The indicators are very broad and conclusory such that there is insufficient specificity to be of use in the development of a national action plan. To date, there is no consensus or even analysis of what makes a legal framework adequate (Forzley M., et al. Law as a Guide to Regulatory System Design for the Health Sector: An Essential Tool for Regulating the Private Health Sector in Afghanistan and Other Developing Countries).  Revising the term adequate is urgent as its use suggests to those unfamiliar with the law, that there is some best practice that does not exist. Moreover, the tool uses the term legislation which by itself is not of concern but coupled with the lack of fluency of most health professionals, its use can be misinterpreted to mean that the only solution to gaps is new laws and that means going to Parliament. A discouraging idea at best and at the worst it means that the variety of other readily available legal instruments are not considered.

The term “legislation” is addressed in the significant body of work in the realm of IHR legislative implementation and a set of tools created by WHO (IHR (2005): Toolkit for implementation in national legislation: Questions and answers, legislative reference and assessment tool and examples of national legislation).  These materials address the question of legislation by clarifying what legislation is or might be and approaches the subject by looking at the sub-components of a legal framework that supports and enables IHR implementation. It is unfortunate that it does not appear that any of this excellent comprehensive work backed by experience on its use was referenced or used.    While no tool is perfect, a simple fix is to adopt the existing legislation tool.

Additionally, the utility of scoring results is further devalued by a prevailing misapprehension of how law functions and how the manner in which the evaluation process is conducted.  In only some of the evaluations to date is a lawyer included as an expert. In some cases, a non-lawyer managed that aspect of the JEE.   For example, in one JEE, the question of mandatory reporting arose. In consultation with the nursing council, it was clear the council act empowered the council to require nurses to report notifiable events but this had not been done.  No law existed titled reporting but law did exist that enabled the establishment of mandatory reporting. The council was unaware of IHR and the ministry had not communicated to it the need to establish the public health activity of reporting.  A simple fix is to only have the legislation component conducted by a lawyer and second to add a tutorial on law at the outset of the JEE process so that the fundamental information law provides is in hand at the start.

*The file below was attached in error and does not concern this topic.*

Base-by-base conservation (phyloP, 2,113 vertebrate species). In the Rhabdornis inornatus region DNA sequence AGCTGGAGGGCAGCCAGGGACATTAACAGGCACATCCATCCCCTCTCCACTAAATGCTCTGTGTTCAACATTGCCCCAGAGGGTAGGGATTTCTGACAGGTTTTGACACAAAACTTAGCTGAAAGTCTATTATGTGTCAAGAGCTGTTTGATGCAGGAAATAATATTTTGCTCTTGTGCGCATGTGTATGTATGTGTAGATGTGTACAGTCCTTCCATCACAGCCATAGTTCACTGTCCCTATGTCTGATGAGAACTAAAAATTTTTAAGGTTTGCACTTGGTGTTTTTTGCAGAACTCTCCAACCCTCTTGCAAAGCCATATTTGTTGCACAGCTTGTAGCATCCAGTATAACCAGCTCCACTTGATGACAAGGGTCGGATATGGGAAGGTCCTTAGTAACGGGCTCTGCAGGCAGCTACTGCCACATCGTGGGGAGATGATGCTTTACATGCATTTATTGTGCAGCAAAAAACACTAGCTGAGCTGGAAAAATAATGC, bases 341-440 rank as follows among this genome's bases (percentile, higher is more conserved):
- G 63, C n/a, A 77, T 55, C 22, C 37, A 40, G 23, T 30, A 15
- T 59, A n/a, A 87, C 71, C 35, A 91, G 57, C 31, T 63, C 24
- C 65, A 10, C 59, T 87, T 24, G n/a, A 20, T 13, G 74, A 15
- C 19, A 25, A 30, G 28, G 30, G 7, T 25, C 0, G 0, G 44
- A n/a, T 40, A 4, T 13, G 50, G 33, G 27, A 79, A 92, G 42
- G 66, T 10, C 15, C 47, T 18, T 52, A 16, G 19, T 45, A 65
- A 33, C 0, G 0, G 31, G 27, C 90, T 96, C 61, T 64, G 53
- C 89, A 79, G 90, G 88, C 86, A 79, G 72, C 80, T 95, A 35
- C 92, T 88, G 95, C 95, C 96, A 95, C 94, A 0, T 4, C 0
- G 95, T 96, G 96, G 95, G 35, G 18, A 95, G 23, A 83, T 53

The current approach to legislation in the JEE is a disservice to the goal of building IHR capacity given the importance of law, its rise in importance in global health discourse as exemplified by the 2017 World Development Report titled Governance and the Law and SDG 16 on Rule of Law.  Simple fixes can be adopted such as those mentioned and others that will align the tool, process, and results to the current vogue in development discourse and more importantly substantively support countries that are in this process so the JEE process is of real utility to the countries that undertake it.